AU - Shake, Joshua J.

AU - Pascoe, David D.

AU - Roberts, Michael D.

AU - Martin, Jeffrey S.

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N2 - Introduction: Inorganic nitrate ingestion has been posited to affect arterial blood pressure and vascular function. Purpose: We sought to determine the acute effect of a red spinach extract (RSE) high in inorganic nitrate on vascular reactivity 1-h after ingestion in peripheral conduit and resistance arteries. Methods: Fifteen (n = 15; males 8, females 7) apparently healthy subjects (aged 23.1 ± 3.3 years; BMI 27.2 ± 3.7 kg/m2) participated in this crossover design, double-blinded study. Subjects reported to the lab ≥2-h post-prandial and consumed RSE (1000 mg dose; ~90 mg nitrate) or placebo (PBO). Venipuncture was performed on three occasions: baseline, 30-min post-ingestion and between 65 to 75-min post-ingestion. Baseline vascular measurements [i.e., calf venous occlusion plethysmography, brachial artery flow-mediated dilation (FMD)], 30-min of continuous blood pressure (BP) and heart rate (HR) analysis, and follow-up vascular measurements beginning at 40-min post-ingestion were also performed. Results: Humoral nitrate following RSE ingestion was significantly higher at 30- (+54 %; P = 0.039) and 65 to 75-min post-ingestion compared to baseline (+255 %, P < 0.001) and PBO at the same time points (P < 0.05). No significant changes in BP or HR occurred in either condition. Peak reactive hyperemia (RH) calf blood flow increased significantly (+13.7 %; P = 0.016) following RSE ingestion, whereas it decreased (−14.0 %; P = 0.008) following PBO ingestion. No significant differential FMD responses were detected (P > 0.05), though RH was decreased following the baseline measure in both conditions. Conclusions: RSE significantly increased plasma nitrate 30-min post-ingestion, but acute microvascular (i.e., resistance vasculature) reactivity increases were isolated to the lower limb and no appreciable change in brachial artery FMD was observed.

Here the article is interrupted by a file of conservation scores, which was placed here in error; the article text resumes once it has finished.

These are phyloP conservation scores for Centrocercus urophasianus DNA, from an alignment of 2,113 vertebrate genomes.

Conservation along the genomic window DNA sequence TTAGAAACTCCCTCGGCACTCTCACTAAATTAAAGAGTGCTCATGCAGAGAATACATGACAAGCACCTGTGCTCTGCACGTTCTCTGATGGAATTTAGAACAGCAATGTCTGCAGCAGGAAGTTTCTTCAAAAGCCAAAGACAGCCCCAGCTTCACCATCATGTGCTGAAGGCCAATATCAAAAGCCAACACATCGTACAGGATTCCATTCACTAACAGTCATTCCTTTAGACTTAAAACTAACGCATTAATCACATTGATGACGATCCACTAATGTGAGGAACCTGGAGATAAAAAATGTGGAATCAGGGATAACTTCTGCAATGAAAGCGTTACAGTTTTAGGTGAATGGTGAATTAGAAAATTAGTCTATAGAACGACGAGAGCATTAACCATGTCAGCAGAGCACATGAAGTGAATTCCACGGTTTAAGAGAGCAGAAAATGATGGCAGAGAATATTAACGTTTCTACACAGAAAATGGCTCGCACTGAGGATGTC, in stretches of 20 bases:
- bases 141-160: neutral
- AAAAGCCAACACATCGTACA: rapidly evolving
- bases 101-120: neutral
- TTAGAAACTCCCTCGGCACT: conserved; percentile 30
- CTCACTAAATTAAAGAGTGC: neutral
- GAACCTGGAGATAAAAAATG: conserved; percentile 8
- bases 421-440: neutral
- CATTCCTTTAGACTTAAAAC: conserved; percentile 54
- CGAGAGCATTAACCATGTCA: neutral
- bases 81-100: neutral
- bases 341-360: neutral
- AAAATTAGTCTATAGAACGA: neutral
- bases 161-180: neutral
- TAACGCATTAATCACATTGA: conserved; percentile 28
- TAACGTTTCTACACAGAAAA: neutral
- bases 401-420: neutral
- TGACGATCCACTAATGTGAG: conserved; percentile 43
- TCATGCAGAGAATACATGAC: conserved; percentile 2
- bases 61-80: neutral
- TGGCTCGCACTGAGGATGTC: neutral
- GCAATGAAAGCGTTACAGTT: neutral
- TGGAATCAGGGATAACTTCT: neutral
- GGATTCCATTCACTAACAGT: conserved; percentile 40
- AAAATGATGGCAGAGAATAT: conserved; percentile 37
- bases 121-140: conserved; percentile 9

AB - Introduction: Inorganic nitrate ingestion has been posited to affect arterial blood pressure and vascular function. Purpose: We sought to determine the acute effect of a red spinach extract (RSE) high in inorganic nitrate on vascular reactivity 1-h after ingestion in peripheral conduit and resistance arteries. Methods: Fifteen (n = 15; males 8, females 7) apparently healthy subjects (aged 23.1 ± 3.3 years; BMI 27.2 ± 3.7 kg/m2) participated in this crossover design, double-blinded study. Subjects reported to the lab ≥2-h post-prandial and consumed RSE (1000 mg dose; ~90 mg nitrate) or placebo (PBO). Venipuncture was performed on three occasions: baseline, 30-min post-ingestion and between 65 to 75-min post-ingestion. Baseline vascular measurements [i.e., calf venous occlusion plethysmography, brachial artery flow-mediated dilation (FMD)], 30-min of continuous blood pressure (BP) and heart rate (HR) analysis, and follow-up vascular measurements beginning at 40-min post-ingestion were also performed. Results: Humoral nitrate following RSE ingestion was significantly higher at 30- (+54 %; P = 0.039) and 65 to 75-min post-ingestion compared to baseline (+255 %, P < 0.001) and PBO at the same time points (P < 0.05). No significant changes in BP or HR occurred in either condition. Peak reactive hyperemia (RH) calf blood flow increased significantly (+13.7 %; P = 0.016) following RSE ingestion, whereas it decreased (−14.0 %; P = 0.008) following PBO ingestion. No significant differential FMD responses were detected (P > 0.05), though RH was decreased following the baseline measure in both conditions. Conclusions: RSE significantly increased plasma nitrate 30-min post-ingestion, but acute microvascular (i.e., resistance vasculature) reactivity increases were isolated to the lower limb and no appreciable change in brachial artery FMD was observed.